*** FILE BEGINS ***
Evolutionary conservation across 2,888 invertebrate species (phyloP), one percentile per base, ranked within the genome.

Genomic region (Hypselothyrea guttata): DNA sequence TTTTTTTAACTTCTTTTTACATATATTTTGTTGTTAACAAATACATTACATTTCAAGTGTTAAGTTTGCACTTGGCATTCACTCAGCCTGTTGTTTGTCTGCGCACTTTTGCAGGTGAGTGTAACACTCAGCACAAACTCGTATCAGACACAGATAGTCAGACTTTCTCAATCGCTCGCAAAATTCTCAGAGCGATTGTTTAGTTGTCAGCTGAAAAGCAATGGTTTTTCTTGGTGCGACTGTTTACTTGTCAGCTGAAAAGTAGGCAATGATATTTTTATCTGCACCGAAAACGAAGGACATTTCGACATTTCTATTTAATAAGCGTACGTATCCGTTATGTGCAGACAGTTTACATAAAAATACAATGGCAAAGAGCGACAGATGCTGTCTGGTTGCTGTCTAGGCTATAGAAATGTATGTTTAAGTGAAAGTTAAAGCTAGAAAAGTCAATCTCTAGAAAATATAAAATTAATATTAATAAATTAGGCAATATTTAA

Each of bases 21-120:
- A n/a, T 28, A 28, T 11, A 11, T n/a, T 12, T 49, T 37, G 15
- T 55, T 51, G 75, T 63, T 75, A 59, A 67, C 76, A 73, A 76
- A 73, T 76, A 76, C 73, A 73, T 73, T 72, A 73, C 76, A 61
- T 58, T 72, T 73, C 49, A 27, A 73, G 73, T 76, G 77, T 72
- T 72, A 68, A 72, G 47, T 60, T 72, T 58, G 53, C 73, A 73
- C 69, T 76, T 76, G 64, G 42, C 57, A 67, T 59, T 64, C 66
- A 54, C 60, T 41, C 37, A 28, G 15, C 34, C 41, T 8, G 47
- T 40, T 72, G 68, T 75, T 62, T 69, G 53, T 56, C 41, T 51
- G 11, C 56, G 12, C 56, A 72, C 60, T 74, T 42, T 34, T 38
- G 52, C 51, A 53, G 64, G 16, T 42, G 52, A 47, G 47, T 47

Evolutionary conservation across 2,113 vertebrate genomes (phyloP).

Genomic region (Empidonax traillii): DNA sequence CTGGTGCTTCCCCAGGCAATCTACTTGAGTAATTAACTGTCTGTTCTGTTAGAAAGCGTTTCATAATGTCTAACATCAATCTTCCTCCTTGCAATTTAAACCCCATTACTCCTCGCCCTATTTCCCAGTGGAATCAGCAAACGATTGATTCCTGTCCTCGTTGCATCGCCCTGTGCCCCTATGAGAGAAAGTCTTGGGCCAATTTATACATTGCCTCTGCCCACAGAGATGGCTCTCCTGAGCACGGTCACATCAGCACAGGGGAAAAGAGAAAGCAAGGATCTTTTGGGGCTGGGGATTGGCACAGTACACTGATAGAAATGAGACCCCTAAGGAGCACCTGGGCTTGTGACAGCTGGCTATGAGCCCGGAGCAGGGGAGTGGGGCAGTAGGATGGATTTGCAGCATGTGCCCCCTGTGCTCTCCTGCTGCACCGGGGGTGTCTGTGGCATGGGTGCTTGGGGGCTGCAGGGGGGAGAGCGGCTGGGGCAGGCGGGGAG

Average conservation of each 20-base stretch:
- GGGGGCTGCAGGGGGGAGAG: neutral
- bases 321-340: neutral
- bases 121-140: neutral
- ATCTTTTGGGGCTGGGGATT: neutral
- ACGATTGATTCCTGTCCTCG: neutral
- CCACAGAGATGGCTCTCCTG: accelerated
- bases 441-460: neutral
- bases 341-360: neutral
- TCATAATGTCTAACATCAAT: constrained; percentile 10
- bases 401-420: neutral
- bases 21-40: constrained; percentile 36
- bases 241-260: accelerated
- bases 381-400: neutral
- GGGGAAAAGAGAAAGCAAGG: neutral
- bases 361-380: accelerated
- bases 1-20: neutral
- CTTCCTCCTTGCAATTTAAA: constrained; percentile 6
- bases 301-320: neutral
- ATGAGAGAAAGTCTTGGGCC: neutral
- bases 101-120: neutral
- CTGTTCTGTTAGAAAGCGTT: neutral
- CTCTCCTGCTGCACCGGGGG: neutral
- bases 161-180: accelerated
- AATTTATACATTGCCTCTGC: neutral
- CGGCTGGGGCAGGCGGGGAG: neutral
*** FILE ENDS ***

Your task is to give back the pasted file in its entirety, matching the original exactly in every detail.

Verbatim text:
Evolutionary conservation across 2,888 invertebrate species (phyloP), one percentile per base, ranked within the genome.

Genomic region (Hypselothyrea guttata): DNA sequence TTTTTTTAACTTCTTTTTACATATATTTTGTTGTTAACAAATACATTACATTTCAAGTGTTAAGTTTGCACTTGGCATTCACTCAGCCTGTTGTTTGTCTGCGCACTTTTGCAGGTGAGTGTAACACTCAGCACAAACTCGTATCAGACACAGATAGTCAGACTTTCTCAATCGCTCGCAAAATTCTCAGAGCGATTGTTTAGTTGTCAGCTGAAAAGCAATGGTTTTTCTTGGTGCGACTGTTTACTTGTCAGCTGAAAAGTAGGCAATGATATTTTTATCTGCACCGAAAACGAAGGACATTTCGACATTTCTATTTAATAAGCGTACGTATCCGTTATGTGCAGACAGTTTACATAAAAATACAATGGCAAAGAGCGACAGATGCTGTCTGGTTGCTGTCTAGGCTATAGAAATGTATGTTTAAGTGAAAGTTAAAGCTAGAAAAGTCAATCTCTAGAAAATATAAAATTAATATTAATAAATTAGGCAATATTTAA

Each of bases 21-120:
- A n/a, T 28, A 28, T 11, A 11, T n/a, T 12, T 49, T 37, G 15
- T 55, T 51, G 75, T 63, T 75, A 59, A 67, C 76, A 73, A 76
- A 73, T 76, A 76, C 73, A 73, T 73, T 72, A 73, C 76, A 61
- T 58, T 72, T 73, C 49, A 27, A 73, G 73, T 76, G 77, T 72
- T 72, A 68, A 72, G 47, T 60, T 72, T 58, G 53, C 73, A 73
- C 69, T 76, T 76, G 64, G 42, C 57, A 67, T 59, T 64, C 66
- A 54, C 60, T 41, C 37, A 28, G 15, C 34, C 41, T 8, G 47
- T 40, T 72, G 68, T 75, T 62, T 69, G 53, T 56, C 41, T 51
- G 11, C 56, G 12, C 56, A 72, C 60, T 74, T 42, T 34, T 38
- G 52, C 51, A 53, G 64, G 16, T 42, G 52, A 47, G 47, T 47

Evolutionary conservation across 2,113 vertebrate genomes (phyloP).

Genomic region (Empidonax traillii): DNA sequence CTGGTGCTTCCCCAGGCAATCTACTTGAGTAATTAACTGTCTGTTCTGTTAGAAAGCGTTTCATAATGTCTAACATCAATCTTCCTCCTTGCAATTTAAACCCCATTACTCCTCGCCCTATTTCCCAGTGGAATCAGCAAACGATTGATTCCTGTCCTCGTTGCATCGCCCTGTGCCCCTATGAGAGAAAGTCTTGGGCCAATTTATACATTGCCTCTGCCCACAGAGATGGCTCTCCTGAGCACGGTCACATCAGCACAGGGGAAAAGAGAAAGCAAGGATCTTTTGGGGCTGGGGATTGGCACAGTACACTGATAGAAATGAGACCCCTAAGGAGCACCTGGGCTTGTGACAGCTGGCTATGAGCCCGGAGCAGGGGAGTGGGGCAGTAGGATGGATTTGCAGCATGTGCCCCCTGTGCTCTCCTGCTGCACCGGGGGTGTCTGTGGCATGGGTGCTTGGGGGCTGCAGGGGGGAGAGCGGCTGGGGCAGGCGGGGAG

Average conservation of each 20-base stretch:
- GGGGGCTGCAGGGGGGAGAG: neutral
- bases 321-340: neutral
- bases 121-140: neutral
- ATCTTTTGGGGCTGGGGATT: neutral
- ACGATTGATTCCTGTCCTCG: neutral
- CCACAGAGATGGCTCTCCTG: accelerated
- bases 441-460: neutral
- bases 341-360: neutral
- TCATAATGTCTAACATCAAT: constrained; percentile 10
- bases 401-420: neutral
- bases 21-40: constrained; percentile 36
- bases 241-260: accelerated
- bases 381-400: neutral
- GGGGAAAAGAGAAAGCAAGG: neutral
- bases 361-380: accelerated
- bases 1-20: neutral
- CTTCCTCCTTGCAATTTAAA: constrained; percentile 6
- bases 301-320: neutral
- ATGAGAGAAAGTCTTGGGCC: neutral
- bases 101-120: neutral
- CTGTTCTGTTAGAAAGCGTT: neutral
- CTCTCCTGCTGCACCGGGGG: neutral
- bases 161-180: accelerated
- AATTTATACATTGCCTCTGC: neutral
- CGGCTGGGGCAGGCGGGGAG: neutral